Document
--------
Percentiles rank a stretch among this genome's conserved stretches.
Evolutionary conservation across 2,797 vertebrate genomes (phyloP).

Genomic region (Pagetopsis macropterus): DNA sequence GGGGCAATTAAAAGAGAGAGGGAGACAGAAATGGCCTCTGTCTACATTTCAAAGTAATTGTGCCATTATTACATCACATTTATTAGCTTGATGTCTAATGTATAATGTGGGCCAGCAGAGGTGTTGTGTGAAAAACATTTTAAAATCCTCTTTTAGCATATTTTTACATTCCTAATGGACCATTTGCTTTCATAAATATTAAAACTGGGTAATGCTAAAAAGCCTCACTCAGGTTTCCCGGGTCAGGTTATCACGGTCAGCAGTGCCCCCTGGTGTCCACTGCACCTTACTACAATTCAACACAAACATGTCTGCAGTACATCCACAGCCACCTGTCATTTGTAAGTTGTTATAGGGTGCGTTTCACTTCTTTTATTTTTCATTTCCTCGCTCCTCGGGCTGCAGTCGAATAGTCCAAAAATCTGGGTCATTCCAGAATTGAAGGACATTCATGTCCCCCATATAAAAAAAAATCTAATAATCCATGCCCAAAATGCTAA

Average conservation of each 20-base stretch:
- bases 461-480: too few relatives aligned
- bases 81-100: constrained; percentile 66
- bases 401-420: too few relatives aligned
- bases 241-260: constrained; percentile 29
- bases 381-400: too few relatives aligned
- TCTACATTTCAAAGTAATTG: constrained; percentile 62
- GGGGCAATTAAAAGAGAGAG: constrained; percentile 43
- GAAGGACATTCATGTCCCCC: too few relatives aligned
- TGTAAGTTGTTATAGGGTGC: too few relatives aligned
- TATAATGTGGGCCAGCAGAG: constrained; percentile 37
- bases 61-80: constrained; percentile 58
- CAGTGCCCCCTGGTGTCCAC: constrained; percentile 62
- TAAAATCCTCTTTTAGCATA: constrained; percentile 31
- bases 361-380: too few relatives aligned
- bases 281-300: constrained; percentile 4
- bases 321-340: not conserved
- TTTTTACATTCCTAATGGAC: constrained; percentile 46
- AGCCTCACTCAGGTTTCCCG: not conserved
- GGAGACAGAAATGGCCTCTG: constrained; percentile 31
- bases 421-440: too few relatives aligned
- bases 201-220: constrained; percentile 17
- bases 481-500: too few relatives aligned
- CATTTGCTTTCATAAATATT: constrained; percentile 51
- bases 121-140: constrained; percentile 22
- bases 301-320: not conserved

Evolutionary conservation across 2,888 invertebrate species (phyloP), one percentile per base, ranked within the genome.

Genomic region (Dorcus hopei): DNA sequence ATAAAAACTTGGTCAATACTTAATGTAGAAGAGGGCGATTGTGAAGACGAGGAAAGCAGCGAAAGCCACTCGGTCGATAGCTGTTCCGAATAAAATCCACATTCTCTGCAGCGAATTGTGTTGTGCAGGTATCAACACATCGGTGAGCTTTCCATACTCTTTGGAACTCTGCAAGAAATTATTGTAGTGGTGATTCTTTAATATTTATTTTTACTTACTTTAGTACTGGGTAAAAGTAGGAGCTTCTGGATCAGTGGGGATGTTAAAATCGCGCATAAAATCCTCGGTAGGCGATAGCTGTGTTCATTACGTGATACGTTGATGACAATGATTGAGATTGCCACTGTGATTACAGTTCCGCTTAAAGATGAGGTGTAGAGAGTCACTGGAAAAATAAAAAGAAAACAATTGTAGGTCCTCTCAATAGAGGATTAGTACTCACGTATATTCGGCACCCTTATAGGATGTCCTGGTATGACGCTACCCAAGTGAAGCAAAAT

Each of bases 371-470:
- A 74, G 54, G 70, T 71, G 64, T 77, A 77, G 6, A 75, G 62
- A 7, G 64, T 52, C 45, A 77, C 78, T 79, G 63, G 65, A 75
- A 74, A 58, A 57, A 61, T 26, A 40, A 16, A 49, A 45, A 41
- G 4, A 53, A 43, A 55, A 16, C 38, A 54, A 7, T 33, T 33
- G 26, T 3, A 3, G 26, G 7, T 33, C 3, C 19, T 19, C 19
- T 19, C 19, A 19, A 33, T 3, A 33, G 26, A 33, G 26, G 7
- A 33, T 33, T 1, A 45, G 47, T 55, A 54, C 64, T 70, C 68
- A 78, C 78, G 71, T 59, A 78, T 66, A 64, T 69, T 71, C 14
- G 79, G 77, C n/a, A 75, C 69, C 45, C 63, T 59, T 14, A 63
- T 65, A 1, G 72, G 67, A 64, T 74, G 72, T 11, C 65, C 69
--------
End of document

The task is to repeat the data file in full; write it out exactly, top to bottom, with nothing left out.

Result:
Percentiles rank a stretch among this genome's conserved stretches.
Evolutionary conservation across 2,797 vertebrate genomes (phyloP).

Genomic region (Pagetopsis macropterus): DNA sequence GGGGCAATTAAAAGAGAGAGGGAGACAGAAATGGCCTCTGTCTACATTTCAAAGTAATTGTGCCATTATTACATCACATTTATTAGCTTGATGTCTAATGTATAATGTGGGCCAGCAGAGGTGTTGTGTGAAAAACATTTTAAAATCCTCTTTTAGCATATTTTTACATTCCTAATGGACCATTTGCTTTCATAAATATTAAAACTGGGTAATGCTAAAAAGCCTCACTCAGGTTTCCCGGGTCAGGTTATCACGGTCAGCAGTGCCCCCTGGTGTCCACTGCACCTTACTACAATTCAACACAAACATGTCTGCAGTACATCCACAGCCACCTGTCATTTGTAAGTTGTTATAGGGTGCGTTTCACTTCTTTTATTTTTCATTTCCTCGCTCCTCGGGCTGCAGTCGAATAGTCCAAAAATCTGGGTCATTCCAGAATTGAAGGACATTCATGTCCCCCATATAAAAAAAAATCTAATAATCCATGCCCAAAATGCTAA

Average conservation of each 20-base stretch:
- bases 461-480: too few relatives aligned
- bases 81-100: constrained; percentile 66
- bases 401-420: too few relatives aligned
- bases 241-260: constrained; percentile 29
- bases 381-400: too few relatives aligned
- TCTACATTTCAAAGTAATTG: constrained; percentile 62
- GGGGCAATTAAAAGAGAGAG: constrained; percentile 43
- GAAGGACATTCATGTCCCCC: too few relatives aligned
- TGTAAGTTGTTATAGGGTGC: too few relatives aligned
- TATAATGTGGGCCAGCAGAG: constrained; percentile 37
- bases 61-80: constrained; percentile 58
- CAGTGCCCCCTGGTGTCCAC: constrained; percentile 62
- TAAAATCCTCTTTTAGCATA: constrained; percentile 31
- bases 361-380: too few relatives aligned
- bases 281-300: constrained; percentile 4
- bases 321-340: not conserved
- TTTTTACATTCCTAATGGAC: constrained; percentile 46
- AGCCTCACTCAGGTTTCCCG: not conserved
- GGAGACAGAAATGGCCTCTG: constrained; percentile 31
- bases 421-440: too few relatives aligned
- bases 201-220: constrained; percentile 17
- bases 481-500: too few relatives aligned
- CATTTGCTTTCATAAATATT: constrained; percentile 51
- bases 121-140: constrained; percentile 22
- bases 301-320: not conserved

Evolutionary conservation across 2,888 invertebrate species (phyloP), one percentile per base, ranked within the genome.

Genomic region (Dorcus hopei): DNA sequence ATAAAAACTTGGTCAATACTTAATGTAGAAGAGGGCGATTGTGAAGACGAGGAAAGCAGCGAAAGCCACTCGGTCGATAGCTGTTCCGAATAAAATCCACATTCTCTGCAGCGAATTGTGTTGTGCAGGTATCAACACATCGGTGAGCTTTCCATACTCTTTGGAACTCTGCAAGAAATTATTGTAGTGGTGATTCTTTAATATTTATTTTTACTTACTTTAGTACTGGGTAAAAGTAGGAGCTTCTGGATCAGTGGGGATGTTAAAATCGCGCATAAAATCCTCGGTAGGCGATAGCTGTGTTCATTACGTGATACGTTGATGACAATGATTGAGATTGCCACTGTGATTACAGTTCCGCTTAAAGATGAGGTGTAGAGAGTCACTGGAAAAATAAAAAGAAAACAATTGTAGGTCCTCTCAATAGAGGATTAGTACTCACGTATATTCGGCACCCTTATAGGATGTCCTGGTATGACGCTACCCAAGTGAAGCAAAAT

Each of bases 371-470:
- A 74, G 54, G 70, T 71, G 64, T 77, A 77, G 6, A 75, G 62
- A 7, G 64, T 52, C 45, A 77, C 78, T 79, G 63, G 65, A 75
- A 74, A 58, A 57, A 61, T 26, A 40, A 16, A 49, A 45, A 41
- G 4, A 53, A 43, A 55, A 16, C 38, A 54, A 7, T 33, T 33
- G 26, T 3, A 3, G 26, G 7, T 33, C 3, C 19, T 19, C 19
- T 19, C 19, A 19, A 33, T 3, A 33, G 26, A 33, G 26, G 7
- A 33, T 33, T 1, A 45, G 47, T 55, A 54, C 64, T 70, C 68
- A 78, C 78, G 71, T 59, A 78, T 66, A 64, T 69, T 71, C 14
- G 79, G 77, C n/a, A 75, C 69, C 45, C 63, T 59, T 14, A 63
- T 65, A 1, G 72, G 67, A 64, T 74, G 72, T 11, C 65, C 69